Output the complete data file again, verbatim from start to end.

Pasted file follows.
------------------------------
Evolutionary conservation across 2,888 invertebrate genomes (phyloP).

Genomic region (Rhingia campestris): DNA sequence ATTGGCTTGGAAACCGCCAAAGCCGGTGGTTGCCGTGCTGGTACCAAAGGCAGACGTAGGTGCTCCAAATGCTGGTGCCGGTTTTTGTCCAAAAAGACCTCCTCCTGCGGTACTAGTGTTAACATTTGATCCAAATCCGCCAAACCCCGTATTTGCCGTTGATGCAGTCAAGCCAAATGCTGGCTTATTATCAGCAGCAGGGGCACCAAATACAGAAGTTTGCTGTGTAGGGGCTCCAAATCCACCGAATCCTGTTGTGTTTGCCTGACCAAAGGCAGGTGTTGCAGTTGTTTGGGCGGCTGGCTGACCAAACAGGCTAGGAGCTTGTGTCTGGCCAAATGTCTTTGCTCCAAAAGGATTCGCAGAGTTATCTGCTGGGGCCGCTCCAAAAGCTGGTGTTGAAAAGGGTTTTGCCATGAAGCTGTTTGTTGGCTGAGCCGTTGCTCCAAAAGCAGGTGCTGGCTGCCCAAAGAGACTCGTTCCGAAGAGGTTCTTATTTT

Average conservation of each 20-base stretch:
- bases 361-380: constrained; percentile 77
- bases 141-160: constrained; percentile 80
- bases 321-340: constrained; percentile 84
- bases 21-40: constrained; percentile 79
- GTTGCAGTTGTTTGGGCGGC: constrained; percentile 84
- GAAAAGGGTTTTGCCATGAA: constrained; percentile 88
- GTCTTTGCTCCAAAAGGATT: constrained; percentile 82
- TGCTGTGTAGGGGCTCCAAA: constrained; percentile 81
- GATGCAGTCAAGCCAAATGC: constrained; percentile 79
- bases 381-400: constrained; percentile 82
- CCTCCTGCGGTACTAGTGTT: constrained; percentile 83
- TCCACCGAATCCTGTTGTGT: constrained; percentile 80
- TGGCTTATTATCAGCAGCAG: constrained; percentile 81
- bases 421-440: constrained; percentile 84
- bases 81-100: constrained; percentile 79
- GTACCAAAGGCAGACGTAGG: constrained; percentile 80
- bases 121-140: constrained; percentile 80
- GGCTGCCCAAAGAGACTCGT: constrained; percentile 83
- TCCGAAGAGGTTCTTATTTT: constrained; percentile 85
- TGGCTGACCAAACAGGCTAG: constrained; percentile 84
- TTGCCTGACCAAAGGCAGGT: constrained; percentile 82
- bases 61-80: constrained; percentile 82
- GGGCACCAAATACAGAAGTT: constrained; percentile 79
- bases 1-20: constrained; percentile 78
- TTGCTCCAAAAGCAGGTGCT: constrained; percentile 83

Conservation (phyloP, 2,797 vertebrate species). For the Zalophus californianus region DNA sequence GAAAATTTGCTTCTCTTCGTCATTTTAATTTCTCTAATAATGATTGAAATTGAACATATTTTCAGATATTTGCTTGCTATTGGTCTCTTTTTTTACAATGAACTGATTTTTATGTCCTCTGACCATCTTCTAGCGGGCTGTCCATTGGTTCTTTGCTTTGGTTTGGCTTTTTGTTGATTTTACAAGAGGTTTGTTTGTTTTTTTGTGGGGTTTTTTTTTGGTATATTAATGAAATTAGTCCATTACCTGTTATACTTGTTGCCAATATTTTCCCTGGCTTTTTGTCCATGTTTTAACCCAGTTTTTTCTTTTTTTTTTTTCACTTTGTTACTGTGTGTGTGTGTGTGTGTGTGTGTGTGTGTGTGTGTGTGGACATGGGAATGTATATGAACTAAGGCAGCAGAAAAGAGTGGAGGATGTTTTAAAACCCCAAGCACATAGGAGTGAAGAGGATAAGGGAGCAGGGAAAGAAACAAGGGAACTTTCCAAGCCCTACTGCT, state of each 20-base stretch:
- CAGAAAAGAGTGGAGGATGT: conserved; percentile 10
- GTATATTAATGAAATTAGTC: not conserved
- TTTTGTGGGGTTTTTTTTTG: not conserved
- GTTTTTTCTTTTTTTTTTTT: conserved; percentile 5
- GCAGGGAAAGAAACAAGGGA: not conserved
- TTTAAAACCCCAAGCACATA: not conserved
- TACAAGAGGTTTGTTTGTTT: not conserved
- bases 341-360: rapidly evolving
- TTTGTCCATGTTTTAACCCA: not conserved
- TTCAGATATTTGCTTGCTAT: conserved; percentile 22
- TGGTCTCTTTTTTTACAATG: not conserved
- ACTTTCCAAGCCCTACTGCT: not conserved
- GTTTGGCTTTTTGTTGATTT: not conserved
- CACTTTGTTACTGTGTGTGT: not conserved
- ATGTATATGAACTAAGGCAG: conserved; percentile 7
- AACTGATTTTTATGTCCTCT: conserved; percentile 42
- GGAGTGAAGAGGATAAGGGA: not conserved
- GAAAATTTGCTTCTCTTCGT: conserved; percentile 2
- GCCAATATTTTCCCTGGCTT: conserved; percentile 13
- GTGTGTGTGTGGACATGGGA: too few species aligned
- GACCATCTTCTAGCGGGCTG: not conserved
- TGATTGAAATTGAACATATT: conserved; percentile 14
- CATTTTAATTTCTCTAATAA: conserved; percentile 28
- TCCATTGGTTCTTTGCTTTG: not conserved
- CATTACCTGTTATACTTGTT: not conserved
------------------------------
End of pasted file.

Evolutionary conservation across 2,888 invertebrate genomes (phyloP).

Genomic region (Rhingia campestris): DNA sequence ATTGGCTTGGAAACCGCCAAAGCCGGTGGTTGCCGTGCTGGTACCAAAGGCAGACGTAGGTGCTCCAAATGCTGGTGCCGGTTTTTGTCCAAAAAGACCTCCTCCTGCGGTACTAGTGTTAACATTTGATCCAAATCCGCCAAACCCCGTATTTGCCGTTGATGCAGTCAAGCCAAATGCTGGCTTATTATCAGCAGCAGGGGCACCAAATACAGAAGTTTGCTGTGTAGGGGCTCCAAATCCACCGAATCCTGTTGTGTTTGCCTGACCAAAGGCAGGTGTTGCAGTTGTTTGGGCGGCTGGCTGACCAAACAGGCTAGGAGCTTGTGTCTGGCCAAATGTCTTTGCTCCAAAAGGATTCGCAGAGTTATCTGCTGGGGCCGCTCCAAAAGCTGGTGTTGAAAAGGGTTTTGCCATGAAGCTGTTTGTTGGCTGAGCCGTTGCTCCAAAAGCAGGTGCTGGCTGCCCAAAGAGACTCGTTCCGAAGAGGTTCTTATTTT

Average conservation of each 20-base stretch:
- bases 361-380: constrained; percentile 77
- bases 141-160: constrained; percentile 80
- bases 321-340: constrained; percentile 84
- bases 21-40: constrained; percentile 79
- GTTGCAGTTGTTTGGGCGGC: constrained; percentile 84
- GAAAAGGGTTTTGCCATGAA: constrained; percentile 88
- GTCTTTGCTCCAAAAGGATT: constrained; percentile 82
- TGCTGTGTAGGGGCTCCAAA: constrained; percentile 81
- GATGCAGTCAAGCCAAATGC: constrained; percentile 79
- bases 381-400: constrained; percentile 82
- CCTCCTGCGGTACTAGTGTT: constrained; percentile 83
- TCCACCGAATCCTGTTGTGT: constrained; percentile 80
- TGGCTTATTATCAGCAGCAG: constrained; percentile 81
- bases 421-440: constrained; percentile 84
- bases 81-100: constrained; percentile 79
- GTACCAAAGGCAGACGTAGG: constrained; percentile 80
- bases 121-140: constrained; percentile 80
- GGCTGCCCAAAGAGACTCGT: constrained; percentile 83
- TCCGAAGAGGTTCTTATTTT: constrained; percentile 85
- TGGCTGACCAAACAGGCTAG: constrained; percentile 84
- TTGCCTGACCAAAGGCAGGT: constrained; percentile 82
- bases 61-80: constrained; percentile 82
- GGGCACCAAATACAGAAGTT: constrained; percentile 79
- bases 1-20: constrained; percentile 78
- TTGCTCCAAAAGCAGGTGCT: constrained; percentile 83

Conservation (phyloP, 2,797 vertebrate species). For the Zalophus californianus region DNA sequence GAAAATTTGCTTCTCTTCGTCATTTTAATTTCTCTAATAATGATTGAAATTGAACATATTTTCAGATATTTGCTTGCTATTGGTCTCTTTTTTTACAATGAACTGATTTTTATGTCCTCTGACCATCTTCTAGCGGGCTGTCCATTGGTTCTTTGCTTTGGTTTGGCTTTTTGTTGATTTTACAAGAGGTTTGTTTGTTTTTTTGTGGGGTTTTTTTTTGGTATATTAATGAAATTAGTCCATTACCTGTTATACTTGTTGCCAATATTTTCCCTGGCTTTTTGTCCATGTTTTAACCCAGTTTTTTCTTTTTTTTTTTTCACTTTGTTACTGTGTGTGTGTGTGTGTGTGTGTGTGTGTGTGTGTGTGTGGACATGGGAATGTATATGAACTAAGGCAGCAGAAAAGAGTGGAGGATGTTTTAAAACCCCAAGCACATAGGAGTGAAGAGGATAAGGGAGCAGGGAAAGAAACAAGGGAACTTTCCAAGCCCTACTGCT, state of each 20-base stretch:
- CAGAAAAGAGTGGAGGATGT: conserved; percentile 10
- GTATATTAATGAAATTAGTC: not conserved
- TTTTGTGGGGTTTTTTTTTG: not conserved
- GTTTTTTCTTTTTTTTTTTT: conserved; percentile 5
- GCAGGGAAAGAAACAAGGGA: not conserved
- TTTAAAACCCCAAGCACATA: not conserved
- TACAAGAGGTTTGTTTGTTT: not conserved
- bases 341-360: rapidly evolving
- TTTGTCCATGTTTTAACCCA: not conserved
- TTCAGATATTTGCTTGCTAT: conserved; percentile 22
- TGGTCTCTTTTTTTACAATG: not conserved
- ACTTTCCAAGCCCTACTGCT: not conserved
- GTTTGGCTTTTTGTTGATTT: not conserved
- CACTTTGTTACTGTGTGTGT: not conserved
- ATGTATATGAACTAAGGCAG: conserved; percentile 7
- AACTGATTTTTATGTCCTCT: conserved; percentile 42
- GGAGTGAAGAGGATAAGGGA: not conserved
- GAAAATTTGCTTCTCTTCGT: conserved; percentile 2
- GCCAATATTTTCCCTGGCTT: conserved; percentile 13
- GTGTGTGTGTGGACATGGGA: too few species aligned
- GACCATCTTCTAGCGGGCTG: not conserved
- TGATTGAAATTGAACATATT: conserved; percentile 14
- CATTTTAATTTCTCTAATAA: conserved; percentile 28
- TCCATTGGTTCTTTGCTTTG: not conserved
- CATTACCTGTTATACTTGTT: not conserved